I have now spent two months being thirty-two. So, like everyone with an Internet connection and a few days of hands-on experience of something, I thought I would do a detailed review of the age for anyone who is considering turning thirty-two any time soon.
Thirty-Two’s packaging is very minimalistic, and the product arrived in a rather simple fashion, with none of the fanfare and glitziness associated with similar products like Sixteen© or Twenty-One™. In fact, as I brought it in, almost nobody noticed, which tells you how hard the product team has worked to create something that slips right into your life.
Thirty-Two comes with a slight reduction in battery life, and on a full charge, you’ll get maybe 10 to 13 hours of usage (maybe more in air-conditioning)... However, it also comes with excellent Power Nap and Sleep modes, which, if used correctly in the middle of the day, can go a long way in preserving your battery life. Pic for Representation /thinkstock
After about eight hours of use, I had a bit of a headache, but these headaches (us tech geeks call them “birthday hangovers”) are common across the product line, from Sixteen© onwards. Also this is nothing in comparison to Forty-Three, whose users swear to me that it’s so bad that they noticed a piercing sprouted on their ear and a new sports car appeared in their garage when they acquired it. One of the best things about Thirty-Two is that if you’ve used a Thirty or a Thirty-One, you’ll find navigating Thirty-Two really easy. Once I got used to the product, though, I was surprised at how the user experience hadn’t changed much from the product I’d been using earlier, the Thirty-One.
Thirty-Two has brought with it some of the greatest updates to the Life OS since Twenty-One. For example:
>> Thirty-Two comes with 200 per cent increased patience in comparison to Twenty-One. This makes it significantly easier to run Twitter, Facebook, and client meetings without popping a blood vessel. I can’t begin to tell you how good the patience on this thing is. Massive, massive leap in performance.
>> Thirty-Two also has significant stability features in comparison to predecessors. With Thirty-Two, bills get paid on time, paperwork gets sorted out, and there’s even a nifty little translation widget, which, if you get, helps you understand what authority figures and people at banks are saying.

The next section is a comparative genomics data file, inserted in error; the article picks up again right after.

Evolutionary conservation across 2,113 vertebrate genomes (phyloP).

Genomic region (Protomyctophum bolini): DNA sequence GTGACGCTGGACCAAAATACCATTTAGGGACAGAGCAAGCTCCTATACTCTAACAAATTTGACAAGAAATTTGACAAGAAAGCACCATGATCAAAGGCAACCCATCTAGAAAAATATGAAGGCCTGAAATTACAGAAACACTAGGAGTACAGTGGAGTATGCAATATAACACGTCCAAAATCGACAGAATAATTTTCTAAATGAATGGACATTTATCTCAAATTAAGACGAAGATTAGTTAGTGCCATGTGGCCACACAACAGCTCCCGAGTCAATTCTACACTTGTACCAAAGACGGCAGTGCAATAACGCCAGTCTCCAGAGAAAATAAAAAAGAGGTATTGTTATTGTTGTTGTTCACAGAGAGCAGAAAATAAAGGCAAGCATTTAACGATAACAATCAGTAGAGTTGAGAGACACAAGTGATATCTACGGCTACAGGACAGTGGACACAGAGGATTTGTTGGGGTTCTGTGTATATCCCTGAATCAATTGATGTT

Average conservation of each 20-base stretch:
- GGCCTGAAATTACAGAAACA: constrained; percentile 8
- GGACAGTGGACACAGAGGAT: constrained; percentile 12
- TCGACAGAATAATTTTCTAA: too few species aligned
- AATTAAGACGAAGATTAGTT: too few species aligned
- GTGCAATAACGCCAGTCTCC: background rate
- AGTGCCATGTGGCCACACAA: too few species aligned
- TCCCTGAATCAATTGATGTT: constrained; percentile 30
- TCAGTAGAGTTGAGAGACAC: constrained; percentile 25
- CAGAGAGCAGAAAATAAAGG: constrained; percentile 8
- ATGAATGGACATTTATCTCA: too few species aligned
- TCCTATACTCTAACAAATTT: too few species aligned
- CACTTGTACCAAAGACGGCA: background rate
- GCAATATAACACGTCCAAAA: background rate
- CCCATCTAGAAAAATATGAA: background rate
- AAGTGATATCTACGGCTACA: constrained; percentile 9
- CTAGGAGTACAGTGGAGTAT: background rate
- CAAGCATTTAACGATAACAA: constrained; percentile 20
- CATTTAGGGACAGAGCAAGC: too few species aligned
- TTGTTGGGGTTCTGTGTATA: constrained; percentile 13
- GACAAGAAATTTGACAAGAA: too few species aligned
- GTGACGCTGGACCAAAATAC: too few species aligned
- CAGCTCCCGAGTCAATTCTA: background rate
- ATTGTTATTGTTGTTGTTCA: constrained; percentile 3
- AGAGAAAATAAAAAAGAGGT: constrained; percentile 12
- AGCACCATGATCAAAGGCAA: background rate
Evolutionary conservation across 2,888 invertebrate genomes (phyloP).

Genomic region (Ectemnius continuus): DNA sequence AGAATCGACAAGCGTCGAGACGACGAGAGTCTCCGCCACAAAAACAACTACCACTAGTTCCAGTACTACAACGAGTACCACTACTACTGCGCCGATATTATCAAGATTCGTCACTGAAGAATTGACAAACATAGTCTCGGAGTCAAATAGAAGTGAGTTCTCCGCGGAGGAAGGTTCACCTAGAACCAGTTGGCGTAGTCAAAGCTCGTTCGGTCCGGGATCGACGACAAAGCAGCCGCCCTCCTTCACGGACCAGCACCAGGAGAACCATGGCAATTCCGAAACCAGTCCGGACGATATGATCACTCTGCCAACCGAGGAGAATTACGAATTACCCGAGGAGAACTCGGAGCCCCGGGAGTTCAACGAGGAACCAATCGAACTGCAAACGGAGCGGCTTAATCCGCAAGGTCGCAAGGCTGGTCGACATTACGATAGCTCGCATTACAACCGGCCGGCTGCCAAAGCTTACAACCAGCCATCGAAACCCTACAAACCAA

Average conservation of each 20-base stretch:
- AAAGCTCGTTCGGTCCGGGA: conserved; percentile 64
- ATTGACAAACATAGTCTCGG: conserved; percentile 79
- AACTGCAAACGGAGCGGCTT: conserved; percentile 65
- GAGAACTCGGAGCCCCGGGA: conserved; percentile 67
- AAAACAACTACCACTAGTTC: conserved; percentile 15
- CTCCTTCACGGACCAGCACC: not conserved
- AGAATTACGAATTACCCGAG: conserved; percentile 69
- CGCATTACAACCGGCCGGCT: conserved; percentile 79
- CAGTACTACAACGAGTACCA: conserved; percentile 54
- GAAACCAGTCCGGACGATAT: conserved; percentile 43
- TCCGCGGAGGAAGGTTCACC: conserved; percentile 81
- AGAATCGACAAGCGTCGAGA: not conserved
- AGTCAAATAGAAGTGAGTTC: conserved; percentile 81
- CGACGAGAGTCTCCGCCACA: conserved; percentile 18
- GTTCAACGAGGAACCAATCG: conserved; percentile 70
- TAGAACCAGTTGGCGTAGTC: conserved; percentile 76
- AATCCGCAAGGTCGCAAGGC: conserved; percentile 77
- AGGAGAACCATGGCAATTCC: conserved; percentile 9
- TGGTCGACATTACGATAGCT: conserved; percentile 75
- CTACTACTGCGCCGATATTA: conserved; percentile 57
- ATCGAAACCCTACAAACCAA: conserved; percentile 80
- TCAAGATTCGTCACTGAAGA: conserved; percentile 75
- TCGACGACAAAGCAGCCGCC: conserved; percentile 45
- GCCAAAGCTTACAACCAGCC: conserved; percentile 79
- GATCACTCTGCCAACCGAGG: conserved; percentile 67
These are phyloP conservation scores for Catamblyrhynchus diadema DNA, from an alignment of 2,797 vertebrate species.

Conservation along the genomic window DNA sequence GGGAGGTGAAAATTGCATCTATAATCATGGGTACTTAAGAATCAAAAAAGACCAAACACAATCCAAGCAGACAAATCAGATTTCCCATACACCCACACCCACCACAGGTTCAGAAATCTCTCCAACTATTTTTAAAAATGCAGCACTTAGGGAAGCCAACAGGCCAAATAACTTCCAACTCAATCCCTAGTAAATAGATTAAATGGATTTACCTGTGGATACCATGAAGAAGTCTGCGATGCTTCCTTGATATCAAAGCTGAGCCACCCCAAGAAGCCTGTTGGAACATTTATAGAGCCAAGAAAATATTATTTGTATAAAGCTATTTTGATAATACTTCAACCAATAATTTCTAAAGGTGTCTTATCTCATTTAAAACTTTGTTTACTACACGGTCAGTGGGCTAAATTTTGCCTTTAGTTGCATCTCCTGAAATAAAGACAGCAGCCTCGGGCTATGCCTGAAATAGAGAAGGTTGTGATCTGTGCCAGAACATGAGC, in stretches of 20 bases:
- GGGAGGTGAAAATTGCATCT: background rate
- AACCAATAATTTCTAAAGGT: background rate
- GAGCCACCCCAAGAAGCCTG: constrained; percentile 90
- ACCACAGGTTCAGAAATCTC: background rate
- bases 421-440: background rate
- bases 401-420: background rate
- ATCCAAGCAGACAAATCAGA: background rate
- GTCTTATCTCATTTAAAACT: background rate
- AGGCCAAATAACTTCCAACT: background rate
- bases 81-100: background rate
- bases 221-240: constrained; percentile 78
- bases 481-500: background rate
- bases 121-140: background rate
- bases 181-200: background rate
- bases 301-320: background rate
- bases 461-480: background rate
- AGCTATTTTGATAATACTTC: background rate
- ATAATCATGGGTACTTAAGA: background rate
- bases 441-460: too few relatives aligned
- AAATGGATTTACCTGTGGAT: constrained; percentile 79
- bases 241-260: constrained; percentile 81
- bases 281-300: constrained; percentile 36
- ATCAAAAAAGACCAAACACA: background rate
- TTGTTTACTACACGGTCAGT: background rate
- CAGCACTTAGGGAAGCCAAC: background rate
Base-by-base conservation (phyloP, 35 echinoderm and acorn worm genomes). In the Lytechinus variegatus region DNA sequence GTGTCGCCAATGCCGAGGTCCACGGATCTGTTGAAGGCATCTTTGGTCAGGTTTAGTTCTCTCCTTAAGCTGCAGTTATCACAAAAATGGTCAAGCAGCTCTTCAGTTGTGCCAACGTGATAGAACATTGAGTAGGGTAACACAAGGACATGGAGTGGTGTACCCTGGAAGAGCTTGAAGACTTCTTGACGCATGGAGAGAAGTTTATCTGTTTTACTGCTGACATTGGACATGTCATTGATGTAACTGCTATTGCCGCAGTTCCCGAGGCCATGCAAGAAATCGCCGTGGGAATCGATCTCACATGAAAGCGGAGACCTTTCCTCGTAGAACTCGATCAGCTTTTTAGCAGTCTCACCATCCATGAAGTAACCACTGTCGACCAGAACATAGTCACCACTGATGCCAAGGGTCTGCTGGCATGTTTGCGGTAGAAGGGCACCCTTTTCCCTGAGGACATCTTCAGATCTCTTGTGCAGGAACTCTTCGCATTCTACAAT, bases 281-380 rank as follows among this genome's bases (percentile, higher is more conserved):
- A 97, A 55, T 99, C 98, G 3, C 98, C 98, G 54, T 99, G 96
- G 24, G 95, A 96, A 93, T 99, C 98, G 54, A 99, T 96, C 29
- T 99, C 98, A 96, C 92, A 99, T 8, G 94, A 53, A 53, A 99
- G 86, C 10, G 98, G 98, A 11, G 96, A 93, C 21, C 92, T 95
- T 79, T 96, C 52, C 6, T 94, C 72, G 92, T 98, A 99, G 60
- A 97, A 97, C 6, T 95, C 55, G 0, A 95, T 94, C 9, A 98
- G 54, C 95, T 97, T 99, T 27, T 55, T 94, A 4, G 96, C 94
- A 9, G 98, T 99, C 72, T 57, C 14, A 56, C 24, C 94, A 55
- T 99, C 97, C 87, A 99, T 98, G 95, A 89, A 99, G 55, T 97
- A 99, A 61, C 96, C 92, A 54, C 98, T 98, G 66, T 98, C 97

>> The improved stability also has one accidental, but entirely positive, side-effect; you no longer have to care about what Sixteen and Twenty-One users think about you, because with the stability features on Thirty-Two enabled, you can afford to stay at the bar after happy hours end and Sixteen and Twenty-One users have to leave.
>> In fact the combination of the patience and stability upgrades in Thirty-Two has made it possible for me to interface with a slew of new services like Accountants, Portfolio Managers and even (when I’m willing to risk the drain on battery life) Insurance Agents, all of which sound boring, but really add up to give you increased productivity. (NOTE: These are optional extras, and you do have to pay for them)
>> The ego and self-worth on Thirty-Two is also more scratch and damage-resistant. What this means is, you can now listen to whatever music you want without fear of judgement from other people. For example, I’m listening to Boyzone and the Backstreet Boys while I write this, so the rest of you can go jump in a lake.
Unfortunately, Thirty-Two does come with a slight reduction in battery-life, and on a full charge, you’ll get maybe 10 to 13 hours of usage (maybe more in air-conditioning). The battery drains faster in low-light conditions, and is usually drained entirely by midnight. When this happens, you need to find a place to take off your pants and sit down for a full recharge, which takes anywhere between 8 to 12 hours.
However, Thirty-Two does come with excellent Power Nap and Sleep modes, which, if used correctly in the middle of the day, can go a long way in preserving your battery life.
I whole-heartedly recommend Thirty-Two to anyone who is considering it, and even with a few niggling flaws, it’s definitely an upgrade on previous editions, with a simplicity of use and complexity of thought that I hadn’t quite noticed before. I’m quite looking forward to spending the rest of the year with this product. Now if you’ll excuse me, I need to switch to Power Nap mode.
Rohan Joshi is a writer and stand-up comedian who likes reading, films and people who do not use the SMS lingo. You can also contact him on www.facebook.com/therohanjoshi
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